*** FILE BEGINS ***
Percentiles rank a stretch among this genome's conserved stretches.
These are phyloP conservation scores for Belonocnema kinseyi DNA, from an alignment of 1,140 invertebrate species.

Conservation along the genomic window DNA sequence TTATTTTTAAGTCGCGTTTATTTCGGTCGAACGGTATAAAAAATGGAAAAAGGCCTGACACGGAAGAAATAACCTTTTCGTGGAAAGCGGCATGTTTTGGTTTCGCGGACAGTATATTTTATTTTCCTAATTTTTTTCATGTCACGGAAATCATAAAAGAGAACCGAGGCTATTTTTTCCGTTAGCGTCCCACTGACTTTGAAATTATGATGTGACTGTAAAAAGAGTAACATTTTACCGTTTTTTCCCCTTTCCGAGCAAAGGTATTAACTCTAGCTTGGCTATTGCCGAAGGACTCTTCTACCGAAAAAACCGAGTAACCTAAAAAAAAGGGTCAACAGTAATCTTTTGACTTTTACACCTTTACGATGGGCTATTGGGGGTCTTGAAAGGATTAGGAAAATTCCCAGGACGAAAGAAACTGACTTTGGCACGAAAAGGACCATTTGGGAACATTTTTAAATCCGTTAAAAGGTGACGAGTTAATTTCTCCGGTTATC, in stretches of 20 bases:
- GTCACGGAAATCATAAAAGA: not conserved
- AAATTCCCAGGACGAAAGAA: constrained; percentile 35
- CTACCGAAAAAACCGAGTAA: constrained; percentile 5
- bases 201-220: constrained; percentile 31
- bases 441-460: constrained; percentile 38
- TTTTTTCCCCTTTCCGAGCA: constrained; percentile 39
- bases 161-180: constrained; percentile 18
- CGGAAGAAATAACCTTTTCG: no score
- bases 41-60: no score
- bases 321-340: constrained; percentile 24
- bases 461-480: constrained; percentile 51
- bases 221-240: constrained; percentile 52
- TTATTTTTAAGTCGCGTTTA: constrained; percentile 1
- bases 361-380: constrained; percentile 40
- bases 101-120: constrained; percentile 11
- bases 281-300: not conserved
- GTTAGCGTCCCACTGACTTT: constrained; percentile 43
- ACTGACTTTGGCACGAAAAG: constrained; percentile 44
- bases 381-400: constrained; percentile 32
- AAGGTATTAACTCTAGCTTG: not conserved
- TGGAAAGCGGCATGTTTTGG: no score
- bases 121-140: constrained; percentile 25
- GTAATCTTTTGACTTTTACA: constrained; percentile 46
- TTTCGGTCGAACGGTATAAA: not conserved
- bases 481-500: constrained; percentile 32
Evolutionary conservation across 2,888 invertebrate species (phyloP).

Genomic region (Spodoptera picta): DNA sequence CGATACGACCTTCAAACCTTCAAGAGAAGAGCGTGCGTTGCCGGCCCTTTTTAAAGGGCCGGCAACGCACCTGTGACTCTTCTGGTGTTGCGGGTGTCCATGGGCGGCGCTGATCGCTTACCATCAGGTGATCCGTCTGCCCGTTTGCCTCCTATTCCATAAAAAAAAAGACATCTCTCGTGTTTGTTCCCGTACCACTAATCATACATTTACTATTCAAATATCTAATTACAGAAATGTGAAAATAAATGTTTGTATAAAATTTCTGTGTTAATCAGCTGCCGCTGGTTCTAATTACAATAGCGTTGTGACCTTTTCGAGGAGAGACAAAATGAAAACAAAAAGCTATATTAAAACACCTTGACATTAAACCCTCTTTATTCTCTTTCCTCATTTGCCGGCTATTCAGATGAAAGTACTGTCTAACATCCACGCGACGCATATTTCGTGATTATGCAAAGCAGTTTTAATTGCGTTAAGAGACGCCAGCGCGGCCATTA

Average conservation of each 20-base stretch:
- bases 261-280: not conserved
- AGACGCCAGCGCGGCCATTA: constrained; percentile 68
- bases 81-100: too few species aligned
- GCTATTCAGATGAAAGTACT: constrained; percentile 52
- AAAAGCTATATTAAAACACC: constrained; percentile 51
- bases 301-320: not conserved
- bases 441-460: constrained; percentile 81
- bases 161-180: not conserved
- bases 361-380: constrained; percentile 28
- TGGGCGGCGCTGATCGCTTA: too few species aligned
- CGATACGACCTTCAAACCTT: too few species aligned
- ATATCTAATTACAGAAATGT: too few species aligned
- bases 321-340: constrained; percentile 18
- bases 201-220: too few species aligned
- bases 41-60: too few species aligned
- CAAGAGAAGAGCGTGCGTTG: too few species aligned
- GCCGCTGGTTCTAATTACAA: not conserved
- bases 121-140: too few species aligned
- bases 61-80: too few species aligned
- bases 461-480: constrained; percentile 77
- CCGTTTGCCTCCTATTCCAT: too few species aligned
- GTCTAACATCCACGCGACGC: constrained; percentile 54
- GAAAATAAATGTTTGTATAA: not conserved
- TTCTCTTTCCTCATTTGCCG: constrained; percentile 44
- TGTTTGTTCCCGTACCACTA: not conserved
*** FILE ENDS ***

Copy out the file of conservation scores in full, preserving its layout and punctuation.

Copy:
Percentiles rank a stretch among this genome's conserved stretches.
These are phyloP conservation scores for Belonocnema kinseyi DNA, from an alignment of 1,140 invertebrate species.

Conservation along the genomic window DNA sequence TTATTTTTAAGTCGCGTTTATTTCGGTCGAACGGTATAAAAAATGGAAAAAGGCCTGACACGGAAGAAATAACCTTTTCGTGGAAAGCGGCATGTTTTGGTTTCGCGGACAGTATATTTTATTTTCCTAATTTTTTTCATGTCACGGAAATCATAAAAGAGAACCGAGGCTATTTTTTCCGTTAGCGTCCCACTGACTTTGAAATTATGATGTGACTGTAAAAAGAGTAACATTTTACCGTTTTTTCCCCTTTCCGAGCAAAGGTATTAACTCTAGCTTGGCTATTGCCGAAGGACTCTTCTACCGAAAAAACCGAGTAACCTAAAAAAAAGGGTCAACAGTAATCTTTTGACTTTTACACCTTTACGATGGGCTATTGGGGGTCTTGAAAGGATTAGGAAAATTCCCAGGACGAAAGAAACTGACTTTGGCACGAAAAGGACCATTTGGGAACATTTTTAAATCCGTTAAAAGGTGACGAGTTAATTTCTCCGGTTATC, in stretches of 20 bases:
- GTCACGGAAATCATAAAAGA: not conserved
- AAATTCCCAGGACGAAAGAA: constrained; percentile 35
- CTACCGAAAAAACCGAGTAA: constrained; percentile 5
- bases 201-220: constrained; percentile 31
- bases 441-460: constrained; percentile 38
- TTTTTTCCCCTTTCCGAGCA: constrained; percentile 39
- bases 161-180: constrained; percentile 18
- CGGAAGAAATAACCTTTTCG: no score
- bases 41-60: no score
- bases 321-340: constrained; percentile 24
- bases 461-480: constrained; percentile 51
- bases 221-240: constrained; percentile 52
- TTATTTTTAAGTCGCGTTTA: constrained; percentile 1
- bases 361-380: constrained; percentile 40
- bases 101-120: constrained; percentile 11
- bases 281-300: not conserved
- GTTAGCGTCCCACTGACTTT: constrained; percentile 43
- ACTGACTTTGGCACGAAAAG: constrained; percentile 44
- bases 381-400: constrained; percentile 32
- AAGGTATTAACTCTAGCTTG: not conserved
- TGGAAAGCGGCATGTTTTGG: no score
- bases 121-140: constrained; percentile 25
- GTAATCTTTTGACTTTTACA: constrained; percentile 46
- TTTCGGTCGAACGGTATAAA: not conserved
- bases 481-500: constrained; percentile 32
Evolutionary conservation across 2,888 invertebrate species (phyloP).

Genomic region (Spodoptera picta): DNA sequence CGATACGACCTTCAAACCTTCAAGAGAAGAGCGTGCGTTGCCGGCCCTTTTTAAAGGGCCGGCAACGCACCTGTGACTCTTCTGGTGTTGCGGGTGTCCATGGGCGGCGCTGATCGCTTACCATCAGGTGATCCGTCTGCCCGTTTGCCTCCTATTCCATAAAAAAAAAGACATCTCTCGTGTTTGTTCCCGTACCACTAATCATACATTTACTATTCAAATATCTAATTACAGAAATGTGAAAATAAATGTTTGTATAAAATTTCTGTGTTAATCAGCTGCCGCTGGTTCTAATTACAATAGCGTTGTGACCTTTTCGAGGAGAGACAAAATGAAAACAAAAAGCTATATTAAAACACCTTGACATTAAACCCTCTTTATTCTCTTTCCTCATTTGCCGGCTATTCAGATGAAAGTACTGTCTAACATCCACGCGACGCATATTTCGTGATTATGCAAAGCAGTTTTAATTGCGTTAAGAGACGCCAGCGCGGCCATTA

Average conservation of each 20-base stretch:
- bases 261-280: not conserved
- AGACGCCAGCGCGGCCATTA: constrained; percentile 68
- bases 81-100: too few species aligned
- GCTATTCAGATGAAAGTACT: constrained; percentile 52
- AAAAGCTATATTAAAACACC: constrained; percentile 51
- bases 301-320: not conserved
- bases 441-460: constrained; percentile 81
- bases 161-180: not conserved
- bases 361-380: constrained; percentile 28
- TGGGCGGCGCTGATCGCTTA: too few species aligned
- CGATACGACCTTCAAACCTT: too few species aligned
- ATATCTAATTACAGAAATGT: too few species aligned
- bases 321-340: constrained; percentile 18
- bases 201-220: too few species aligned
- bases 41-60: too few species aligned
- CAAGAGAAGAGCGTGCGTTG: too few species aligned
- GCCGCTGGTTCTAATTACAA: not conserved
- bases 121-140: too few species aligned
- bases 61-80: too few species aligned
- bases 461-480: constrained; percentile 77
- CCGTTTGCCTCCTATTCCAT: too few species aligned
- GTCTAACATCCACGCGACGC: constrained; percentile 54
- GAAAATAAATGTTTGTATAA: not conserved
- TTCTCTTTCCTCATTTGCCG: constrained; percentile 44
- TGTTTGTTCCCGTACCACTA: not conserved